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Science Matters

Science Matters

Science Wednesday: The Intelligent and Adaptable Crow

Tue, 02/19/2013 - 12:04pm -- WCVE

Crows live everywhere in the world except Antarctica and are a part of myths and legends in many cultures. Their reputation in the stories varies from comical to frightening, godlike or wise, bringers of light and bringers of death, though a “murder” of crows refers to a flock of crows, and not to anything murderous, at all. They may be all these things, but what we are learning is that they are especially smart.

Question Your World: Why Do We Fall In Love?

Romeo and Juliette and our parents at one point had a surge of emotions that made them want to be with one another. Since love is in the air as we celebrate Valentine’s Day, let's dig into the science of these emotions and ask the big question: WHY do we fall in love? Learn more in this week’s Question Your World Radio report by the Science Museum of Virginia.

Question Your World: Orbiting Refuel and Repair Stations?

Consider yourself lucky if you’ve never run out of gas while driving your car. This small and easily preventable inconvenience can be a real problem for getting to work on time or just looking smooth on a date. The problem becomes way worse when you’re far from the closest gas station. It’s bad enough to be stranded fifty miles away, but imagine being hundreds of miles away from the Earth’s surface and running into the same issue.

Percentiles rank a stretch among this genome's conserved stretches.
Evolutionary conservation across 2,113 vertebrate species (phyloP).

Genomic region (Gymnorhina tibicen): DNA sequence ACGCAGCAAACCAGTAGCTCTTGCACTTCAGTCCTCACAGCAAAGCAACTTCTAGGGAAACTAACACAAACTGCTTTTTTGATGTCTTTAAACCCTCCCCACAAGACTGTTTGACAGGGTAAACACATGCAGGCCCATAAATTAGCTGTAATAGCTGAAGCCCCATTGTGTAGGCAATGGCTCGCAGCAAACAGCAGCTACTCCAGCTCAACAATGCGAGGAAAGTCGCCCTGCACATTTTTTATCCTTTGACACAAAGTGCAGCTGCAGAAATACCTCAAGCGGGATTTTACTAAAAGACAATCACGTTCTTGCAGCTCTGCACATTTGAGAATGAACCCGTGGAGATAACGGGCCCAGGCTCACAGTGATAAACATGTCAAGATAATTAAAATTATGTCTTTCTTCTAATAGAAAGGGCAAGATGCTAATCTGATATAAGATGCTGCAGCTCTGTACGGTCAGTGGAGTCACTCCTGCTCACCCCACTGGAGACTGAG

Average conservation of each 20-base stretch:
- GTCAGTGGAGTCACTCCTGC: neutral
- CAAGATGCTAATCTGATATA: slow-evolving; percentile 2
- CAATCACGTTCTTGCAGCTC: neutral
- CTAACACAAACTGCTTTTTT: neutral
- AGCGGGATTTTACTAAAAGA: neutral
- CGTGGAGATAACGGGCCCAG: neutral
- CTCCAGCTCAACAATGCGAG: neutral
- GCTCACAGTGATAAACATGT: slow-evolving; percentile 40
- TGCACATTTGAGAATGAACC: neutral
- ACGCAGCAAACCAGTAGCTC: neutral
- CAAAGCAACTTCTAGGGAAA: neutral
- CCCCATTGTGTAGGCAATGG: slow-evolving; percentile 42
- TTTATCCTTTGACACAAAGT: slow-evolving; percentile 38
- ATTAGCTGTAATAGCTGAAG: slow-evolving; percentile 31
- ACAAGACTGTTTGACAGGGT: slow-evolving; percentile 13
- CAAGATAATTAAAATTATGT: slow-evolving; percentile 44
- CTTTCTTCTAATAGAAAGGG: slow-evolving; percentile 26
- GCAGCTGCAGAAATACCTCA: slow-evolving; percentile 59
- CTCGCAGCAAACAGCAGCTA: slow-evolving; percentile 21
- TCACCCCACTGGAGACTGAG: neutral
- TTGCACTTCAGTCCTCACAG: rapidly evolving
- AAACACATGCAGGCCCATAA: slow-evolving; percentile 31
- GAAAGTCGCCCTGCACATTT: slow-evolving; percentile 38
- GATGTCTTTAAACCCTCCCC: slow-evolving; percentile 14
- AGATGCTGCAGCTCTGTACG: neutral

Science Wednesdays: Our Fragile Planet

Tue, 02/05/2013 - 4:11pm -- WCVE

In Attenborough’s Life Stories, “Our Fragile Planet”, Sir David Attenborough reflects on the dramatic impact that we have had on the natural world during his lifetime, such as the disappearing rain forests and coral reefs, endangered species such as the blue whale, manatees, sea otters, chimpanzees, and orangutans. He notes how the vulnerable Panamanian golden frog is now quarantined for safety so it doesn’t succumb to a highly infectious fungus which has already made the Monteverde Toad from Costa Rica extinct.

American Experience: Silicon Valley

Wed, 01/30/2013 - 9:18am -- WCVE

In 1957, decades before Steve Jobs dreamed up Apple or Mark Zuckerberg created Facebook, a group of eight brilliant young men defected from the Shockley Semiconductor Company in order to start their own transistor business. Their leader was 29-year-old physicist with a brilliant mind and the affability of a born salesman who would co-invent the microchip -- an essential component of nearly all modern electronics today, including computers, motor vehicles, cell phones and household appliances.

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